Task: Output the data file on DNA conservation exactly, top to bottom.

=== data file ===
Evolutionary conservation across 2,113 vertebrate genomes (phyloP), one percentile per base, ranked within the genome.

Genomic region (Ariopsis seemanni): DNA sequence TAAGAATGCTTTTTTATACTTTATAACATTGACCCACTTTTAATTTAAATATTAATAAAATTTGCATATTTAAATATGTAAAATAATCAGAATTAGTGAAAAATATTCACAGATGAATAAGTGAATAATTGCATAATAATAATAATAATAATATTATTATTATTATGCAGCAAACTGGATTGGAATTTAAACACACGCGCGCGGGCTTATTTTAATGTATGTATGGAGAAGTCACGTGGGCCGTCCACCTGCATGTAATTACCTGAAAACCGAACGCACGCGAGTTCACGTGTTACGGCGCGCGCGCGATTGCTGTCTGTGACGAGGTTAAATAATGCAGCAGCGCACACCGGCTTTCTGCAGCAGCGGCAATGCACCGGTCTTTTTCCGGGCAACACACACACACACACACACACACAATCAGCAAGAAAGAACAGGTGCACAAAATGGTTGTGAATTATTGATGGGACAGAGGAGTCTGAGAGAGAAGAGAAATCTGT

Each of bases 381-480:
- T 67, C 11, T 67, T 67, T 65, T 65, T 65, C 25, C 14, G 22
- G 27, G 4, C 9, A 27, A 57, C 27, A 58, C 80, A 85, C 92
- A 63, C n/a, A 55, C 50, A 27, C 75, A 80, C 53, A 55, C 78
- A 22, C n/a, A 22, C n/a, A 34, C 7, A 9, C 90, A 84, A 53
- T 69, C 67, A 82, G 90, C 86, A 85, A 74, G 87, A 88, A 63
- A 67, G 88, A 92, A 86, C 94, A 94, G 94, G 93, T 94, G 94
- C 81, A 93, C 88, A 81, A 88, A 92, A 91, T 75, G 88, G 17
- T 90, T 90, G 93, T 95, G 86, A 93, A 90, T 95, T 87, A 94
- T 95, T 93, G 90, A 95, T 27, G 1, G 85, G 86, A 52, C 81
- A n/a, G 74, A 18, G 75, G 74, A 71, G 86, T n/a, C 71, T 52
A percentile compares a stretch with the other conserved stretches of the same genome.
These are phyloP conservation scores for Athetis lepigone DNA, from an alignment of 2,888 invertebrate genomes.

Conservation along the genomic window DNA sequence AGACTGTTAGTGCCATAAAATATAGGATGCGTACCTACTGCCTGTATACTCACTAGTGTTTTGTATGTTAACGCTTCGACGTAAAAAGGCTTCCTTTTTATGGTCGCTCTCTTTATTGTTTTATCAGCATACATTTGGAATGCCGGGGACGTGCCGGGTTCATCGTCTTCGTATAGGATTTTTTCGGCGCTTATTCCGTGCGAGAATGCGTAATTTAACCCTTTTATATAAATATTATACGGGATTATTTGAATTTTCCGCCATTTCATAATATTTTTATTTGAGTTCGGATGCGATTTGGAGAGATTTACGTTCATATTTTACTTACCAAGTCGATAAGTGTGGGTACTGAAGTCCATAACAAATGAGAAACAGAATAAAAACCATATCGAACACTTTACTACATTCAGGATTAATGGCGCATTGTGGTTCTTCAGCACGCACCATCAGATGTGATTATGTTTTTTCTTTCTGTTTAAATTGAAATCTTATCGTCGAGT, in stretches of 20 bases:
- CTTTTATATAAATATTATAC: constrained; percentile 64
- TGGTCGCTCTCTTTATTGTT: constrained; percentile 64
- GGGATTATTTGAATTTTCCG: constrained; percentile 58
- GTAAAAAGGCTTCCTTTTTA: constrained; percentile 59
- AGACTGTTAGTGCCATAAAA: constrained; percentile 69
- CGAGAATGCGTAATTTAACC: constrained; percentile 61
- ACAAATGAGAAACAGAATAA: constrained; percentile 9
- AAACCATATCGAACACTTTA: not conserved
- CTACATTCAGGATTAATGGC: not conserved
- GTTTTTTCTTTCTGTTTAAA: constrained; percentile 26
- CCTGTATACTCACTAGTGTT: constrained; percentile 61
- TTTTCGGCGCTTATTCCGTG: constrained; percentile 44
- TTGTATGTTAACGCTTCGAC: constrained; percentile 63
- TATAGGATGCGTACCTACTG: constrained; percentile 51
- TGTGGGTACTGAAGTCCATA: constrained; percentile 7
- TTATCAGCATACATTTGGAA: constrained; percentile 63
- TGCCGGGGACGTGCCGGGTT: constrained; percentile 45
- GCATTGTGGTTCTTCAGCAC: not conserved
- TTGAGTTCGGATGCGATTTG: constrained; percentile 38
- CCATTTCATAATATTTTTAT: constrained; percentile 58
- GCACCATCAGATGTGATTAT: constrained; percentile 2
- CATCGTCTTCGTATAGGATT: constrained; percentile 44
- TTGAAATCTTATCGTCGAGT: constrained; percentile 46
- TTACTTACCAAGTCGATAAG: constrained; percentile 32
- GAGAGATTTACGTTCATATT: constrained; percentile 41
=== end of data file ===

Evolutionary conservation across 2,113 vertebrate genomes (phyloP), one percentile per base, ranked within the genome.

Genomic region (Ariopsis seemanni): DNA sequence TAAGAATGCTTTTTTATACTTTATAACATTGACCCACTTTTAATTTAAATATTAATAAAATTTGCATATTTAAATATGTAAAATAATCAGAATTAGTGAAAAATATTCACAGATGAATAAGTGAATAATTGCATAATAATAATAATAATAATATTATTATTATTATGCAGCAAACTGGATTGGAATTTAAACACACGCGCGCGGGCTTATTTTAATGTATGTATGGAGAAGTCACGTGGGCCGTCCACCTGCATGTAATTACCTGAAAACCGAACGCACGCGAGTTCACGTGTTACGGCGCGCGCGCGATTGCTGTCTGTGACGAGGTTAAATAATGCAGCAGCGCACACCGGCTTTCTGCAGCAGCGGCAATGCACCGGTCTTTTTCCGGGCAACACACACACACACACACACACACAATCAGCAAGAAAGAACAGGTGCACAAAATGGTTGTGAATTATTGATGGGACAGAGGAGTCTGAGAGAGAAGAGAAATCTGT

Each of bases 381-480:
- T 67, C 11, T 67, T 67, T 65, T 65, T 65, C 25, C 14, G 22
- G 27, G 4, C 9, A 27, A 57, C 27, A 58, C 80, A 85, C 92
- A 63, C n/a, A 55, C 50, A 27, C 75, A 80, C 53, A 55, C 78
- A 22, C n/a, A 22, C n/a, A 34, C 7, A 9, C 90, A 84, A 53
- T 69, C 67, A 82, G 90, C 86, A 85, A 74, G 87, A 88, A 63
- A 67, G 88, A 92, A 86, C 94, A 94, G 94, G 93, T 94, G 94
- C 81, A 93, C 88, A 81, A 88, A 92, A 91, T 75, G 88, G 17
- T 90, T 90, G 93, T 95, G 86, A 93, A 90, T 95, T 87, A 94
- T 95, T 93, G 90, A 95, T 27, G 1, G 85, G 86, A 52, C 81
- A n/a, G 74, A 18, G 75, G 74, A 71, G 86, T n/a, C 71, T 52
A percentile compares a stretch with the other conserved stretches of the same genome.
These are phyloP conservation scores for Athetis lepigone DNA, from an alignment of 2,888 invertebrate genomes.

Conservation along the genomic window DNA sequence AGACTGTTAGTGCCATAAAATATAGGATGCGTACCTACTGCCTGTATACTCACTAGTGTTTTGTATGTTAACGCTTCGACGTAAAAAGGCTTCCTTTTTATGGTCGCTCTCTTTATTGTTTTATCAGCATACATTTGGAATGCCGGGGACGTGCCGGGTTCATCGTCTTCGTATAGGATTTTTTCGGCGCTTATTCCGTGCGAGAATGCGTAATTTAACCCTTTTATATAAATATTATACGGGATTATTTGAATTTTCCGCCATTTCATAATATTTTTATTTGAGTTCGGATGCGATTTGGAGAGATTTACGTTCATATTTTACTTACCAAGTCGATAAGTGTGGGTACTGAAGTCCATAACAAATGAGAAACAGAATAAAAACCATATCGAACACTTTACTACATTCAGGATTAATGGCGCATTGTGGTTCTTCAGCACGCACCATCAGATGTGATTATGTTTTTTCTTTCTGTTTAAATTGAAATCTTATCGTCGAGT, in stretches of 20 bases:
- CTTTTATATAAATATTATAC: constrained; percentile 64
- TGGTCGCTCTCTTTATTGTT: constrained; percentile 64
- GGGATTATTTGAATTTTCCG: constrained; percentile 58
- GTAAAAAGGCTTCCTTTTTA: constrained; percentile 59
- AGACTGTTAGTGCCATAAAA: constrained; percentile 69
- CGAGAATGCGTAATTTAACC: constrained; percentile 61
- ACAAATGAGAAACAGAATAA: constrained; percentile 9
- AAACCATATCGAACACTTTA: not conserved
- CTACATTCAGGATTAATGGC: not conserved
- GTTTTTTCTTTCTGTTTAAA: constrained; percentile 26
- CCTGTATACTCACTAGTGTT: constrained; percentile 61
- TTTTCGGCGCTTATTCCGTG: constrained; percentile 44
- TTGTATGTTAACGCTTCGAC: constrained; percentile 63
- TATAGGATGCGTACCTACTG: constrained; percentile 51
- TGTGGGTACTGAAGTCCATA: constrained; percentile 7
- TTATCAGCATACATTTGGAA: constrained; percentile 63
- TGCCGGGGACGTGCCGGGTT: constrained; percentile 45
- GCATTGTGGTTCTTCAGCAC: not conserved
- TTGAGTTCGGATGCGATTTG: constrained; percentile 38
- CCATTTCATAATATTTTTAT: constrained; percentile 58
- GCACCATCAGATGTGATTAT: constrained; percentile 2
- CATCGTCTTCGTATAGGATT: constrained; percentile 44
- TTGAAATCTTATCGTCGAGT: constrained; percentile 46
- TTACTTACCAAGTCGATAAG: constrained; percentile 32
- GAGAGATTTACGTTCATATT: constrained; percentile 41